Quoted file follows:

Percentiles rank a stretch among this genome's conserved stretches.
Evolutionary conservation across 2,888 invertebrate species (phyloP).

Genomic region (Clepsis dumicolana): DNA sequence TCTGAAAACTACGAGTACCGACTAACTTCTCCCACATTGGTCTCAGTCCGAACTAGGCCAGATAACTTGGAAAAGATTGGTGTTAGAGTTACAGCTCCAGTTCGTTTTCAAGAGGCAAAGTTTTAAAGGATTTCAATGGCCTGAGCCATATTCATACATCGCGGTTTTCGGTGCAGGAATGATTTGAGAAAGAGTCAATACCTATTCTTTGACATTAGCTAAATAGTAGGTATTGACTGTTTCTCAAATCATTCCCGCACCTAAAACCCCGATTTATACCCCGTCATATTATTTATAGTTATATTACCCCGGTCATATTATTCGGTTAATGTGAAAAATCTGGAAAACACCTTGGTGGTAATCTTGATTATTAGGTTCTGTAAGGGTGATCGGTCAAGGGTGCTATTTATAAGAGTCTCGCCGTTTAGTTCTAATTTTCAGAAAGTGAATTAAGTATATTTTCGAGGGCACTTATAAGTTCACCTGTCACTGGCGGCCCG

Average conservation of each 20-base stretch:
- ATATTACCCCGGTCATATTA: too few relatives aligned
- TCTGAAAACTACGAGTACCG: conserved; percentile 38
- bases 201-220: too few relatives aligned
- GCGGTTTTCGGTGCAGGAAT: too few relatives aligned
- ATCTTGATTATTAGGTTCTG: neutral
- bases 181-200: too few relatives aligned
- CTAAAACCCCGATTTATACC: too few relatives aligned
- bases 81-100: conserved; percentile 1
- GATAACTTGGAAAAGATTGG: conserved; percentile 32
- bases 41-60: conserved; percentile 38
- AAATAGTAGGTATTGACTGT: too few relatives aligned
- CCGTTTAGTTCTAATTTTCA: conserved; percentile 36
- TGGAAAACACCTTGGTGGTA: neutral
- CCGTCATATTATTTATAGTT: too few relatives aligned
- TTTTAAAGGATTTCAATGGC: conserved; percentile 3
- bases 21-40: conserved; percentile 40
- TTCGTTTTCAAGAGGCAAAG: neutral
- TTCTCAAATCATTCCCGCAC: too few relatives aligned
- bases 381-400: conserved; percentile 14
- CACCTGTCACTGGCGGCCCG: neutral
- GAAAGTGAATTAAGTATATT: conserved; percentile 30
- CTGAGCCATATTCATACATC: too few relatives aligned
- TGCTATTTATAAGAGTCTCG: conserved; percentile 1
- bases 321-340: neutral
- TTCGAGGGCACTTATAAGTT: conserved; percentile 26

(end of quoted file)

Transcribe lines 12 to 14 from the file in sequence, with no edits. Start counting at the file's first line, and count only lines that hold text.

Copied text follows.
- bases 81-100: conserved; percentile 1
- GATAACTTGGAAAAGATTGG: conserved; percentile 32
- bases 41-60: conserved; percentile 38